The Doctrine and Covenants supports this concept. The commandments there suggest a balance: “Seek learning, even by study, and also by faith” (D&C 88:118). And when the Saints teach one another the doctrine of the kingdom with diligence, they gain access to the grace of God and then are “instructed more perfectly” in the disciplines of the world (D&C 88:78).
As President Kimball said, we are not being asked to choose between secular and spiritual learning, only that we keep them in the right perspective and priority.
(K-7) The Process by Which One Gains Knowledge and Intelligence
As with the acquisition of all character traits and skills, obtaining knowledge is a process of growth by small increments. One learns best “line upon line, precept upon precept” (D&C 98:12; 128:21; 2 Nephi 28:30; Isaiah 28:10). One grows from small to great, from simple to more difficult, from milk to meat (see D&C 19:22; 50:40; 1 Corinthians 3:2; Hebrews 5:12–14). The Prophet Joseph Smith said: “The Lord deals with this people as a tender parent with a child, communicating light and intelligence and the knowledge of his ways as they can bear it” (Teachings, p. 305).
The Lord counseled that those who have understanding instruct those who do not (see D&C 88:77–79, 118; 43:8). He has also told His people to obtain knowledge by their own study (see D&C 90:15; 130:18–19), and to obtain a knowledge of the truth of His teachings by applying them (see John 7:17). In the Doctrine and Covenants we are commanded to “seek learning, even by study and also by faith” (D&C 88:118).
The case of Oliver Cowdery is helpful in understanding what the Lord meant when He said to seek learning by study and faith. During the translation of the Book of Mormon, Oliver sought to translate and was granted the privilege by the Lord. His attempt failed, however. The Lord then taught him an important principle. To understand the characters on the plates he was attempting to translate, Oliver should have studied them in his mind, drawn conclusions, and then asked the Lord for confirmation. If his heart was right, he would recognize by inward feelings the rightness or wrongness of his decision. Through this same process all may learn by study and by faith. Such learning comes when diligent effort to study a principle is followed by revelation that confirms truth, expands knowledge, and teaches relationships and applications, or else indicates that the decision is not the correct one.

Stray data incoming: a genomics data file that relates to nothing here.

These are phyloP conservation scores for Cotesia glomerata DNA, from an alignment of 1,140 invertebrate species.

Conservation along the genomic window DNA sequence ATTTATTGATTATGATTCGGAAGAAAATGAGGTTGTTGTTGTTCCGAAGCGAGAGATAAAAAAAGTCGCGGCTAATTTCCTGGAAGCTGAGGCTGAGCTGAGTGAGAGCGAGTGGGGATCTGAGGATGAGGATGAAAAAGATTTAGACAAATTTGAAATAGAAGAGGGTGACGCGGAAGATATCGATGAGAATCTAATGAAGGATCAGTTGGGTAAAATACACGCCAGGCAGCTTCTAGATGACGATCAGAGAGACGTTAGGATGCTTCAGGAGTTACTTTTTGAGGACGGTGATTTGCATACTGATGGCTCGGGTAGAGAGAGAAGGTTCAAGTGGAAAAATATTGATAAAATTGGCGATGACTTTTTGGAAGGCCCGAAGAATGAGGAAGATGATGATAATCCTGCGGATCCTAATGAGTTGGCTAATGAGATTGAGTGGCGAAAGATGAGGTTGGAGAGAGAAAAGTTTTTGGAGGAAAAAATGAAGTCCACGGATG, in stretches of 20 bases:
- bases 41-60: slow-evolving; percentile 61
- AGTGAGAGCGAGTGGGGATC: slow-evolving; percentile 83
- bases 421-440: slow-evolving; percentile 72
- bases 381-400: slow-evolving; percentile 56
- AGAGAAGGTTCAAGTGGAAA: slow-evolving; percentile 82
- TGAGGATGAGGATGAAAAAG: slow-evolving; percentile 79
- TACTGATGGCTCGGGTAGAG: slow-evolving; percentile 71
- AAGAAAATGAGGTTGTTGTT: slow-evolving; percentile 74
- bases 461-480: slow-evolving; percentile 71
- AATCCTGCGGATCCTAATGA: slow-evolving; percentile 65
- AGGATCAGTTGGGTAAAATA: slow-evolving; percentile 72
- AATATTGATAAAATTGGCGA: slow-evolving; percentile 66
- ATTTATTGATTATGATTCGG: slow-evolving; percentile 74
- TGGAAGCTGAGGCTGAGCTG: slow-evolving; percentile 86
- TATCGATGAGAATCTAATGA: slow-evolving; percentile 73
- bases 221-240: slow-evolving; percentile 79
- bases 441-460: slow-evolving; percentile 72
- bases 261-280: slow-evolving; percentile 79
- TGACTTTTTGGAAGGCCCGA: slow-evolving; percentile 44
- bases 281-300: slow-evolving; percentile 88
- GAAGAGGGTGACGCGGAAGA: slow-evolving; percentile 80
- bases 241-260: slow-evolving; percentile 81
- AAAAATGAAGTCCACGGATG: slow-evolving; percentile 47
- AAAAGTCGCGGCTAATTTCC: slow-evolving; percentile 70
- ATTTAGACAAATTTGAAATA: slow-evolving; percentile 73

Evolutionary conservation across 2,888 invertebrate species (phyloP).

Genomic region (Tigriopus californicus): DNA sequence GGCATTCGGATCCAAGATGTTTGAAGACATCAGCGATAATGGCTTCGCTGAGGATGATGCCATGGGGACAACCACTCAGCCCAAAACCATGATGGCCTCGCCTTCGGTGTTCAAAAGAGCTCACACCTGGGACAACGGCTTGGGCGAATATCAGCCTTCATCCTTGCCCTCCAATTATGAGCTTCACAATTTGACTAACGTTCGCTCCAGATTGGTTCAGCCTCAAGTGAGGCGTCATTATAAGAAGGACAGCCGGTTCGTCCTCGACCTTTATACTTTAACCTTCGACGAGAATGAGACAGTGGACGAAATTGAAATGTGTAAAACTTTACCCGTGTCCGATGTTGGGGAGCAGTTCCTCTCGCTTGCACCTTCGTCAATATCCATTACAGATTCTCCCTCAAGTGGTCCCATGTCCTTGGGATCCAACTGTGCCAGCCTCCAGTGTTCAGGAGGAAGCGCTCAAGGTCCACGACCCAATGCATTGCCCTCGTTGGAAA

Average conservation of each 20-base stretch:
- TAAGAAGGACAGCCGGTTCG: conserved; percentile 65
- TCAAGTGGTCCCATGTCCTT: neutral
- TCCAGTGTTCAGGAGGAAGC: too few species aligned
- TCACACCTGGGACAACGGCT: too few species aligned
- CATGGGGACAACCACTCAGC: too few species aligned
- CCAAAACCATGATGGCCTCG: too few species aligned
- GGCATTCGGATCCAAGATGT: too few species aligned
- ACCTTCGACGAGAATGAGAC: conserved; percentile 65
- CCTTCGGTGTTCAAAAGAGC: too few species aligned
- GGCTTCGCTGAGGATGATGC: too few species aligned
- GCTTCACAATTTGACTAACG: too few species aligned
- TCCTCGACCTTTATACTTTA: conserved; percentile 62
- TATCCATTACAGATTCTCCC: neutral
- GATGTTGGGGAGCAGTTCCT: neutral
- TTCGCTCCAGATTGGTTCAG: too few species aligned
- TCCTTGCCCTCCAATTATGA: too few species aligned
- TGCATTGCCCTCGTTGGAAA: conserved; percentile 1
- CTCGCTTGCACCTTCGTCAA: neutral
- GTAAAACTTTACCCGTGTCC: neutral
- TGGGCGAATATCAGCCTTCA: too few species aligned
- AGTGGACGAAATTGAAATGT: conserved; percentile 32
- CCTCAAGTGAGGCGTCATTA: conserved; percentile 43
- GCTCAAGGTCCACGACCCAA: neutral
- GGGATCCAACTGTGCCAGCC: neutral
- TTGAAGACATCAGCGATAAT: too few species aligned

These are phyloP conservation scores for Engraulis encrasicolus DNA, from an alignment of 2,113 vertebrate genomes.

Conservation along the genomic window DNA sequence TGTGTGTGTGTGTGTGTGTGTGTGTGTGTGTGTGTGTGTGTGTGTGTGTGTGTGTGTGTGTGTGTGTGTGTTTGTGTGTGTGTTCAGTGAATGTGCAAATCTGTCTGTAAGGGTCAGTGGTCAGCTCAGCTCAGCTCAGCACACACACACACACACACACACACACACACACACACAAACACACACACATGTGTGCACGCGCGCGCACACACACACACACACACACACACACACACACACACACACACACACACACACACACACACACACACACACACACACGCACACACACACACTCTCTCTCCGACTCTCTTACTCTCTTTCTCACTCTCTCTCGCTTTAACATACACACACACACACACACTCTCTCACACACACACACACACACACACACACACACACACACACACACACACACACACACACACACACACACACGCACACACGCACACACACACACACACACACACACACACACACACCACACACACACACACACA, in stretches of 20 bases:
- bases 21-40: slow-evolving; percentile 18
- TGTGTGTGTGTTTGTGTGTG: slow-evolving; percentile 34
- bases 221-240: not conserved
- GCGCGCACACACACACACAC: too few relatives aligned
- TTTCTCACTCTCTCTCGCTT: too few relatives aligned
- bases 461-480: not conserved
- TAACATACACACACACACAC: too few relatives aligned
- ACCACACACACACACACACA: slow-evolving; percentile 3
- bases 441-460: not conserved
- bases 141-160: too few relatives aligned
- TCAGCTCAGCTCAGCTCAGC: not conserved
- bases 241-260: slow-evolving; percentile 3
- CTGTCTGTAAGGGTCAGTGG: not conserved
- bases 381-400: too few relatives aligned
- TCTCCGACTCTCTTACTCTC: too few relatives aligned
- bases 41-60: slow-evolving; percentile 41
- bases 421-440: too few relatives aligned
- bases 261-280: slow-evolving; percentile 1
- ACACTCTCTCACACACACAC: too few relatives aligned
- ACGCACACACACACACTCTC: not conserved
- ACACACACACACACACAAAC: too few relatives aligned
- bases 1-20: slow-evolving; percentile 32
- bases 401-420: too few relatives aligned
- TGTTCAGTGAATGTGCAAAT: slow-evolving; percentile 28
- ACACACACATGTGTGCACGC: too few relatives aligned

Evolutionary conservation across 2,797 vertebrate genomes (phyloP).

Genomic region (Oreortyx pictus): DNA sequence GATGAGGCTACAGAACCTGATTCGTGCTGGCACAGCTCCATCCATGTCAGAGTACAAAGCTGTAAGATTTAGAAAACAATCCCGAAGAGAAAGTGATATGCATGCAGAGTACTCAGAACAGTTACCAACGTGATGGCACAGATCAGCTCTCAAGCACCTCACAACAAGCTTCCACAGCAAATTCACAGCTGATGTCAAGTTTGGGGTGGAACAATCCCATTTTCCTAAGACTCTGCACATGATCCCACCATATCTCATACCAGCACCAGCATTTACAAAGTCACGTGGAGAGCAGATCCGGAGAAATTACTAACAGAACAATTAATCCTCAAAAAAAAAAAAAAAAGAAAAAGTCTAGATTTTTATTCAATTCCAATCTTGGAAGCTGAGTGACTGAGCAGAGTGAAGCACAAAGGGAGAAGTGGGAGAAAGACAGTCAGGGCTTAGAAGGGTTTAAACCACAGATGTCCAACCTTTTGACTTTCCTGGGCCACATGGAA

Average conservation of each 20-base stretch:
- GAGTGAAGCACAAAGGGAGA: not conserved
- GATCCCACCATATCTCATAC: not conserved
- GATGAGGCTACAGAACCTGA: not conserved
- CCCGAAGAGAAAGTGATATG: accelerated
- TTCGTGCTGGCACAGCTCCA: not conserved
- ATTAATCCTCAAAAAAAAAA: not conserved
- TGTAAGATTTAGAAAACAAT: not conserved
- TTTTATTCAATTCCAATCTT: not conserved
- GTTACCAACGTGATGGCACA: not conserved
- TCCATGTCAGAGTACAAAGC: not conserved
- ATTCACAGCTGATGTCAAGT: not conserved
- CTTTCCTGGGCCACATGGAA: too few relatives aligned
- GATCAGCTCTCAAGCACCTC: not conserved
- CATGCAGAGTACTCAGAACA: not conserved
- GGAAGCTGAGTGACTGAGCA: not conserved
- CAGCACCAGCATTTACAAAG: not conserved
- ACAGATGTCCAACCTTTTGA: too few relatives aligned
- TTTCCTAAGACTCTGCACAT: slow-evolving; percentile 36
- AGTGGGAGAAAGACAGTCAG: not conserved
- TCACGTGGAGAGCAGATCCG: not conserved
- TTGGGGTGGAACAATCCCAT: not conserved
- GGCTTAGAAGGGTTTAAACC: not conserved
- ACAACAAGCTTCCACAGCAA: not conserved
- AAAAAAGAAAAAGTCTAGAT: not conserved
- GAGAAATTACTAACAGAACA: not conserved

The Prophet Joseph Smith taught that “God is the source of all wisdom and understanding” and that “the best way to obtain truth and wisdom is not to ask it from books, but to go to God in prayer, and obtain divine teaching” (Teachings, pp. 55; 191; see also Notes and Commentary on D&C 88:117–41). The Lord has often indicated that those who humble themselves and hearken to His word will be given great knowledge (see D&C 1:28; 76:5–10; 89:18–19; 93:28; 136:32). Those who are obedient to the Lord are able to receive and understand communications from the Spirit and in that way obtain knowledge. It is the “light of Christ” that enlightens their eyes and quickens their understanding (see D&C 88:11). The Lord said to Hyrum Smith, “I will impart unto you of my Spirit, which shall enlighten your mind” (D&C 11:13). This enlightenment comes not without great effort from the learner, however. The scriptures say that one receives intelligence through “diligence and obedience” (D&C 130:19). “Light and truth forsake that evil one” (D&C 93:37). So must the seeker of light and truth, for “intelligence cleaveth unto intelligence; wisdom receiveth wisdom; truth embraceth truth; virtue loveth virtue; light cleaveth unto light” (D&C 88:40).
Nothing can hinder the Lord from “pouring down knowledge from heaven” upon righteous seekers of truth (D&C 121:33). The Lord has promised His people that if they will ask in worthiness (see D&C 50:29–30), they will receive “revelation upon revelation, knowledge upon knowledge” (D&C 42:61). He told the elders of His Church that they were to be “taught from on high” (D&C 43:16). The Lord truly will teach and lead by revelation those who hearken to His words. He will not, however, teach by revelation that which we can obtain by our own efforts. Revelation supplements and enhances our diligent efforts (see D&C 9:7–9; 130:19–21). The Doctrine and Covenants bears witness that God commands His children to gain knowledge, to educate themselves, and to progress in their acquisition of truth, but it also teaches the way to do that most profitably.